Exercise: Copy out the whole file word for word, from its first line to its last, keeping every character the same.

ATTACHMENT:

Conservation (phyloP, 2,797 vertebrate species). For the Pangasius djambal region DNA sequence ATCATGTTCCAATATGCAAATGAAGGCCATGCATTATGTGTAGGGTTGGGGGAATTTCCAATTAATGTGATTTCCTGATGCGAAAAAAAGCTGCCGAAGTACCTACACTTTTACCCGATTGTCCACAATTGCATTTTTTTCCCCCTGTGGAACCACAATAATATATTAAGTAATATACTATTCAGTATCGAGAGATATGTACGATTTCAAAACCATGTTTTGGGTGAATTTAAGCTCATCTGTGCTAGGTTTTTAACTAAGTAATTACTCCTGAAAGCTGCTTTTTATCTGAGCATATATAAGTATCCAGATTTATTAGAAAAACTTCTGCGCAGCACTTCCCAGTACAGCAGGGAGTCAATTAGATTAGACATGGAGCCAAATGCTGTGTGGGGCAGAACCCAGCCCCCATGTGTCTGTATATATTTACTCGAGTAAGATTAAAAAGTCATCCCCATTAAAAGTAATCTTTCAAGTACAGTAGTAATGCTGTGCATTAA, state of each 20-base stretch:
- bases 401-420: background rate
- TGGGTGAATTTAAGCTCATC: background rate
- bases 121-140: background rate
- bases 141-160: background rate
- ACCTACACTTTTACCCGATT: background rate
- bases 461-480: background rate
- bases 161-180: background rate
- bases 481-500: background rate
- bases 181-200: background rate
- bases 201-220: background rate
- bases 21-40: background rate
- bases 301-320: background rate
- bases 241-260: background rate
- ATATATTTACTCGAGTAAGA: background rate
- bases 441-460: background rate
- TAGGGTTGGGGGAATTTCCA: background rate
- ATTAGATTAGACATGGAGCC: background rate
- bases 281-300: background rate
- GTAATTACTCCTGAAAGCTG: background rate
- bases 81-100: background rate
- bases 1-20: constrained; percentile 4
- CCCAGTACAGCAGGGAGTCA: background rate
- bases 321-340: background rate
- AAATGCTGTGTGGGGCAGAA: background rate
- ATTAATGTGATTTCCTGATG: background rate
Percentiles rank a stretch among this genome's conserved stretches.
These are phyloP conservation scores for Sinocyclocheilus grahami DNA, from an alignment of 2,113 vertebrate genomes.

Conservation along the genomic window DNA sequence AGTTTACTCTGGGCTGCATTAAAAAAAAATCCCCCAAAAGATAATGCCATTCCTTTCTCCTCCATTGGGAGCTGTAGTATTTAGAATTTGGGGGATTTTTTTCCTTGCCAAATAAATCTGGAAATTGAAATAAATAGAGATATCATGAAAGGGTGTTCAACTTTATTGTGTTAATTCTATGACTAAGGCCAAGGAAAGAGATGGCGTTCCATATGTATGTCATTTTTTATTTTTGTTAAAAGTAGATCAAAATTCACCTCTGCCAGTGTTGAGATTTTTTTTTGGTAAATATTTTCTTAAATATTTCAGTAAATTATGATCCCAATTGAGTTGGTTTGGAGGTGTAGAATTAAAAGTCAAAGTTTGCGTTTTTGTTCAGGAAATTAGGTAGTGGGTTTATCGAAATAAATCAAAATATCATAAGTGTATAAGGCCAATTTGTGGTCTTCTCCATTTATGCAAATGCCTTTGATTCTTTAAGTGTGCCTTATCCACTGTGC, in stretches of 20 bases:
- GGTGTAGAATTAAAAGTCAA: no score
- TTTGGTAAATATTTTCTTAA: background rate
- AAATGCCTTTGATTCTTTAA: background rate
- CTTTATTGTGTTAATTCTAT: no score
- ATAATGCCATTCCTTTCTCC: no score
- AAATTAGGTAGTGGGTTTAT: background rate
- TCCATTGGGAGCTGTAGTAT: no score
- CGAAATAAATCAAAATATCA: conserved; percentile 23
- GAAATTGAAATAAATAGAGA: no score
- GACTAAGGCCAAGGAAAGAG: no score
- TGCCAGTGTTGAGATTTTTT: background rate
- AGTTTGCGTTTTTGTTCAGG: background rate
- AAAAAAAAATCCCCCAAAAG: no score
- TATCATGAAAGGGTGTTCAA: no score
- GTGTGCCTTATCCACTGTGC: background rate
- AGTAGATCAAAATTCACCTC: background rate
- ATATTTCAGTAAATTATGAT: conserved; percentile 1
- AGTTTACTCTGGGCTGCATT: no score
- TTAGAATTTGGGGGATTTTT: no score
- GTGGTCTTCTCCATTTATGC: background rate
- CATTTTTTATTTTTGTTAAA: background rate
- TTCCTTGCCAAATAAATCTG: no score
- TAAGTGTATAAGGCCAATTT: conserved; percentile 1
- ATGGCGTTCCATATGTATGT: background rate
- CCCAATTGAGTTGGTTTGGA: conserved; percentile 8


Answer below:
Conservation (phyloP, 2,797 vertebrate species). For the Pangasius djambal region DNA sequence ATCATGTTCCAATATGCAAATGAAGGCCATGCATTATGTGTAGGGTTGGGGGAATTTCCAATTAATGTGATTTCCTGATGCGAAAAAAAGCTGCCGAAGTACCTACACTTTTACCCGATTGTCCACAATTGCATTTTTTTCCCCCTGTGGAACCACAATAATATATTAAGTAATATACTATTCAGTATCGAGAGATATGTACGATTTCAAAACCATGTTTTGGGTGAATTTAAGCTCATCTGTGCTAGGTTTTTAACTAAGTAATTACTCCTGAAAGCTGCTTTTTATCTGAGCATATATAAGTATCCAGATTTATTAGAAAAACTTCTGCGCAGCACTTCCCAGTACAGCAGGGAGTCAATTAGATTAGACATGGAGCCAAATGCTGTGTGGGGCAGAACCCAGCCCCCATGTGTCTGTATATATTTACTCGAGTAAGATTAAAAAGTCATCCCCATTAAAAGTAATCTTTCAAGTACAGTAGTAATGCTGTGCATTAA, state of each 20-base stretch:
- bases 401-420: background rate
- TGGGTGAATTTAAGCTCATC: background rate
- bases 121-140: background rate
- bases 141-160: background rate
- ACCTACACTTTTACCCGATT: background rate
- bases 461-480: background rate
- bases 161-180: background rate
- bases 481-500: background rate
- bases 181-200: background rate
- bases 201-220: background rate
- bases 21-40: background rate
- bases 301-320: background rate
- bases 241-260: background rate
- ATATATTTACTCGAGTAAGA: background rate
- bases 441-460: background rate
- TAGGGTTGGGGGAATTTCCA: background rate
- ATTAGATTAGACATGGAGCC: background rate
- bases 281-300: background rate
- GTAATTACTCCTGAAAGCTG: background rate
- bases 81-100: background rate
- bases 1-20: constrained; percentile 4
- CCCAGTACAGCAGGGAGTCA: background rate
- bases 321-340: background rate
- AAATGCTGTGTGGGGCAGAA: background rate
- ATTAATGTGATTTCCTGATG: background rate
Percentiles rank a stretch among this genome's conserved stretches.
These are phyloP conservation scores for Sinocyclocheilus grahami DNA, from an alignment of 2,113 vertebrate genomes.

Conservation along the genomic window DNA sequence AGTTTACTCTGGGCTGCATTAAAAAAAAATCCCCCAAAAGATAATGCCATTCCTTTCTCCTCCATTGGGAGCTGTAGTATTTAGAATTTGGGGGATTTTTTTCCTTGCCAAATAAATCTGGAAATTGAAATAAATAGAGATATCATGAAAGGGTGTTCAACTTTATTGTGTTAATTCTATGACTAAGGCCAAGGAAAGAGATGGCGTTCCATATGTATGTCATTTTTTATTTTTGTTAAAAGTAGATCAAAATTCACCTCTGCCAGTGTTGAGATTTTTTTTTGGTAAATATTTTCTTAAATATTTCAGTAAATTATGATCCCAATTGAGTTGGTTTGGAGGTGTAGAATTAAAAGTCAAAGTTTGCGTTTTTGTTCAGGAAATTAGGTAGTGGGTTTATCGAAATAAATCAAAATATCATAAGTGTATAAGGCCAATTTGTGGTCTTCTCCATTTATGCAAATGCCTTTGATTCTTTAAGTGTGCCTTATCCACTGTGC, in stretches of 20 bases:
- GGTGTAGAATTAAAAGTCAA: no score
- TTTGGTAAATATTTTCTTAA: background rate
- AAATGCCTTTGATTCTTTAA: background rate
- CTTTATTGTGTTAATTCTAT: no score
- ATAATGCCATTCCTTTCTCC: no score
- AAATTAGGTAGTGGGTTTAT: background rate
- TCCATTGGGAGCTGTAGTAT: no score
- CGAAATAAATCAAAATATCA: conserved; percentile 23
- GAAATTGAAATAAATAGAGA: no score
- GACTAAGGCCAAGGAAAGAG: no score
- TGCCAGTGTTGAGATTTTTT: background rate
- AGTTTGCGTTTTTGTTCAGG: background rate
- AAAAAAAAATCCCCCAAAAG: no score
- TATCATGAAAGGGTGTTCAA: no score
- GTGTGCCTTATCCACTGTGC: background rate
- AGTAGATCAAAATTCACCTC: background rate
- ATATTTCAGTAAATTATGAT: conserved; percentile 1
- AGTTTACTCTGGGCTGCATT: no score
- TTAGAATTTGGGGGATTTTT: no score
- GTGGTCTTCTCCATTTATGC: background rate
- CATTTTTTATTTTTGTTAAA: background rate
- TTCCTTGCCAAATAAATCTG: no score
- TAAGTGTATAAGGCCAATTT: conserved; percentile 1
- ATGGCGTTCCATATGTATGT: background rate
- CCCAATTGAGTTGGTTTGGA: conserved; percentile 8